In March 2018, The US imposed tariffs on imported steel and aluminum. The tariffs went into effect on March 23, 2018 stipulated that steel made in another country and shipped to the United States will be subject to a 25% tax. Imported aluminum will be hit with a 10% tax at the U.S. border.
When it comes to construction, virtually all costs are tied to either materials or labor. Now that the steel tariffs have been in place for almost seven months, the question everyone is asking is, “What does this mean to the cost of my construction project?” The answer is not as straightforward as the question.
U.S. Steel Import
The United States is the world’s largest importer of steel. We import approximately 35 million metric tons in 2017, which accounted for 33% of the total steel used in the country. Of the 35 million metric tons, nearly 60% was imported from five countries: Canada, Brazil, South Korea, Mexico and Russia.
Putting it into Context
Raw steel is used in the construction of a number of different building components including reinforcing steel in structural concrete, structural steel framing, and miscellaneous metal framing and supports. The tariff will have the largest impact on structural steel in steel framed buildings.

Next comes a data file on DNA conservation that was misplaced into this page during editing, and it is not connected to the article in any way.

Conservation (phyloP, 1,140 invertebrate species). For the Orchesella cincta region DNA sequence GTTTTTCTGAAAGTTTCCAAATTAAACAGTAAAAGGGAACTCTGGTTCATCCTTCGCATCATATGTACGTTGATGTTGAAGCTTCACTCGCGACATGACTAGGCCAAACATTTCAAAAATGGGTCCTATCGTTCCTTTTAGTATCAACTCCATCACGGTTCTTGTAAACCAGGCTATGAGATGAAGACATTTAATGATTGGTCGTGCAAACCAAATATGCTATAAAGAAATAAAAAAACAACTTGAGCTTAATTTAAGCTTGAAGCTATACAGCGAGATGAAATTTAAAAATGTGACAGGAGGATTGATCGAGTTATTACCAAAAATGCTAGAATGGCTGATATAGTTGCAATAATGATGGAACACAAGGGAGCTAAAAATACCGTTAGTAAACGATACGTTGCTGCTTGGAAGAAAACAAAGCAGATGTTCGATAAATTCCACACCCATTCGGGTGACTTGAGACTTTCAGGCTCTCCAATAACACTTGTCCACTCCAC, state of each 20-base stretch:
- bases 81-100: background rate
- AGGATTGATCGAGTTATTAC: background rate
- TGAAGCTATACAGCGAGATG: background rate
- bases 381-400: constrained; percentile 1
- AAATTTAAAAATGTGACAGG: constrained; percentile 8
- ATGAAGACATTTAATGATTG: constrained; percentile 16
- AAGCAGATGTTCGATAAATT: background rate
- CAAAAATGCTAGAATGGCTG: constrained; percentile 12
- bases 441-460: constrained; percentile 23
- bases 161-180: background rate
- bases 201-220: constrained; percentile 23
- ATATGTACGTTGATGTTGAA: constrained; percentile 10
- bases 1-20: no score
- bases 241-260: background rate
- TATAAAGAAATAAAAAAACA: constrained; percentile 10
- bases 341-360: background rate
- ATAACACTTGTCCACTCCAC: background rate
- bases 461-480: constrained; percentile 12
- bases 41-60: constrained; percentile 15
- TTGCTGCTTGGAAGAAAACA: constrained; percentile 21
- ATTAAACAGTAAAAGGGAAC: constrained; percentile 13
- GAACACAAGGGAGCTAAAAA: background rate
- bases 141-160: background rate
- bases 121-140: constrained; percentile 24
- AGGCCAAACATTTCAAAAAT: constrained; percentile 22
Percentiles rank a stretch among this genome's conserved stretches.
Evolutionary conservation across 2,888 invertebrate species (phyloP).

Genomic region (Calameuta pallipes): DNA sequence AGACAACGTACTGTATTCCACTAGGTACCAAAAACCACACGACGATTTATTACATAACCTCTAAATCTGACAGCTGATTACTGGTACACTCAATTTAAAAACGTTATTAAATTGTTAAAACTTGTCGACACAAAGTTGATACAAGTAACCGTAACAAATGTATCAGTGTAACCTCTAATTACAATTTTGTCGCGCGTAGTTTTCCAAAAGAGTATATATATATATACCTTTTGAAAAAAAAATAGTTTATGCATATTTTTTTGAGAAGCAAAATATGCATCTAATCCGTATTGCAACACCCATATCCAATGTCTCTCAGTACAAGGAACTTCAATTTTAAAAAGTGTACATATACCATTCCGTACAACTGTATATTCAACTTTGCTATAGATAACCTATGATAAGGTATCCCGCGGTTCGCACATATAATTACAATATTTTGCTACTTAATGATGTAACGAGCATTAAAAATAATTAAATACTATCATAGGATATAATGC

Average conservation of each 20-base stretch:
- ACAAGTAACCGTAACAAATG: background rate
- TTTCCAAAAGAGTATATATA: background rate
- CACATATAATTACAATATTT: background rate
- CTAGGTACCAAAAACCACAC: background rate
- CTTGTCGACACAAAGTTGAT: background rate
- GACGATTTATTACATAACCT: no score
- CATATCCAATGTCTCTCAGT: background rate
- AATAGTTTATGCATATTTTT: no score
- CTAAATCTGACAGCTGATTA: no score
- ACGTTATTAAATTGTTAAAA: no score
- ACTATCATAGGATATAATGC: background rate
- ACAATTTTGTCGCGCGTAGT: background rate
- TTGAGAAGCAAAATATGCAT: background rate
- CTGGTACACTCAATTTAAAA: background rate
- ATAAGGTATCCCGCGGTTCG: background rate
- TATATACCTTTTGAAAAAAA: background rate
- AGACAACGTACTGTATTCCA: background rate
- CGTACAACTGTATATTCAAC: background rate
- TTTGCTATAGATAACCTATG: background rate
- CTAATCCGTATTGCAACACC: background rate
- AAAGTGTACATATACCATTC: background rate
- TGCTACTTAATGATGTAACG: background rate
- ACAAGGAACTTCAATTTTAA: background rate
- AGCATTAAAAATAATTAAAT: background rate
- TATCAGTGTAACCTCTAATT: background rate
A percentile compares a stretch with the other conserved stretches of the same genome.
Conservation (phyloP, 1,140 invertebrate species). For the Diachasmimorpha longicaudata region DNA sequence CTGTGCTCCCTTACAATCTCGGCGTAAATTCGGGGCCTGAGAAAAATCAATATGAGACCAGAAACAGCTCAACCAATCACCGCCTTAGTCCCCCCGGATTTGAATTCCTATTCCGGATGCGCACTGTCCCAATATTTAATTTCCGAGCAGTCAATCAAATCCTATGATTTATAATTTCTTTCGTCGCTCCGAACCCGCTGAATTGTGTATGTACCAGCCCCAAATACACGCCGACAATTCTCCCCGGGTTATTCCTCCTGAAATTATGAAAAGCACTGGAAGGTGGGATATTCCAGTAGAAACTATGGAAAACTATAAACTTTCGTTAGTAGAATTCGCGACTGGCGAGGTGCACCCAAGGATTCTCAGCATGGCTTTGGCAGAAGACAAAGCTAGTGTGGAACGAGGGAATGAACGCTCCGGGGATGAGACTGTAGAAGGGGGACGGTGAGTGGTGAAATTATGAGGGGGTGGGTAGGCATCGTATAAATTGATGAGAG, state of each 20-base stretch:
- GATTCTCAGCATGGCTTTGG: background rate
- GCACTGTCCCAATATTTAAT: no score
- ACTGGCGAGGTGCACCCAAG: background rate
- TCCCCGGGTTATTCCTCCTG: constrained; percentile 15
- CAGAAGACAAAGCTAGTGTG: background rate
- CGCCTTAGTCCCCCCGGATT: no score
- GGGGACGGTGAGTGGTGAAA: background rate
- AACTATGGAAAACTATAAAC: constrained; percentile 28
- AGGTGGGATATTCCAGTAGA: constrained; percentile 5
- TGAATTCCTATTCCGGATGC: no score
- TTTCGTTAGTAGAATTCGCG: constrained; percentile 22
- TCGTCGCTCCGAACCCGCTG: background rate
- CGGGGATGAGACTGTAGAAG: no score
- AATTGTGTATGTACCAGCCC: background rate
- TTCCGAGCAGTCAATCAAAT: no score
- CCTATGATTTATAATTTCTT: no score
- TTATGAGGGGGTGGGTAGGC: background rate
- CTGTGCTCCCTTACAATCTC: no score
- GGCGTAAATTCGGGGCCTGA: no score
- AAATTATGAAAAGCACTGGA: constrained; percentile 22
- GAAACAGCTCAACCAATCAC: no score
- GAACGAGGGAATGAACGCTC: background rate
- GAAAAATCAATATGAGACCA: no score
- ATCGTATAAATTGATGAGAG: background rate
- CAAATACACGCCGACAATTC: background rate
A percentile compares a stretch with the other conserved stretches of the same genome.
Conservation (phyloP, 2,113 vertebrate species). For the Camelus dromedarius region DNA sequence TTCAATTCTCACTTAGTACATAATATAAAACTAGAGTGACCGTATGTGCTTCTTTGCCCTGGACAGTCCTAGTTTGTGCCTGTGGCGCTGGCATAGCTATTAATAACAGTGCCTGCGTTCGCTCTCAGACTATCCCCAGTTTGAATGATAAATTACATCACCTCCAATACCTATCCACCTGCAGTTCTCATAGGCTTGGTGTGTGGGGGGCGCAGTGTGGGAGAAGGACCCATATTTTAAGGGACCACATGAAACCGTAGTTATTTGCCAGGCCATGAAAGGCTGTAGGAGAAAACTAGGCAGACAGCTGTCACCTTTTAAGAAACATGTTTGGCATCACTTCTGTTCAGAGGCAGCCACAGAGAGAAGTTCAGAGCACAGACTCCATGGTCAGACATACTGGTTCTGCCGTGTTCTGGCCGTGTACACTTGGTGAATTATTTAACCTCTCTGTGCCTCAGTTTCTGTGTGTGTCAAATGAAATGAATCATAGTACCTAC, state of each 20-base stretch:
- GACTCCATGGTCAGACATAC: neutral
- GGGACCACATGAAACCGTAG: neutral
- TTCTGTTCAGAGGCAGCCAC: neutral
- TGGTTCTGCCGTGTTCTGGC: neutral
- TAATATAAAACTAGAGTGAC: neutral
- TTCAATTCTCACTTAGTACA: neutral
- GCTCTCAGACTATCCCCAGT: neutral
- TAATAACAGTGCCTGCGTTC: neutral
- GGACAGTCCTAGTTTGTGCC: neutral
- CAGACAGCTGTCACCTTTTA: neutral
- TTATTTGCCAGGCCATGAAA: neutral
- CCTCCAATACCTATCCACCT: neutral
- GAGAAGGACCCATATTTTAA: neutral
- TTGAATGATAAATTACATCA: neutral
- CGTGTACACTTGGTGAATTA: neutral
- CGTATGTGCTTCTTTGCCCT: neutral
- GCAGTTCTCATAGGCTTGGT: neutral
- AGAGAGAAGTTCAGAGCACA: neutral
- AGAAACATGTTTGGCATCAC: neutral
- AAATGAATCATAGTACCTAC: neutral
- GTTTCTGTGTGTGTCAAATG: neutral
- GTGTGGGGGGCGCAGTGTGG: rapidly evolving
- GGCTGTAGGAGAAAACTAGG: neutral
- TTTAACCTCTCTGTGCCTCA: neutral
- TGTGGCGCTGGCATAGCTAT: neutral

The prices for raw steel currently range between $700-800 per ton. A 25% tariff would result in an increase of $175-200 per ton. For context, a 100,000 square foot building built with a structural steel frame uses approximately 750 tons of steel using $15 lbs/sf structural steel. In most cases, the overall impact of a 25% increase in the price of raw steel is relatively minor- less than 1% of the overall building construction cost.
The largest impact that the industry has felt so far is a level of uncertainty. As we learn how the industry will respond and adjust to the tariffs, price uncertainty will elevate the level of risk that contractors and subcontractors face when bidding on projects.
Contractors will be more vulnerable to price fluctuations between the time they submit a bid to when they are awarded the contract. The most feasible response to this risk is an increase in bid prices to cover the risk of fluctuation. Alternatively, we may start to see the addition of a clause to limit the amount of time a price can be held. We believe this situation will be resolved over the next several months as fabricators work to lock prices and the impacts of the tariffs are more widely understood.
Click here for more information on the impact of the tariffs.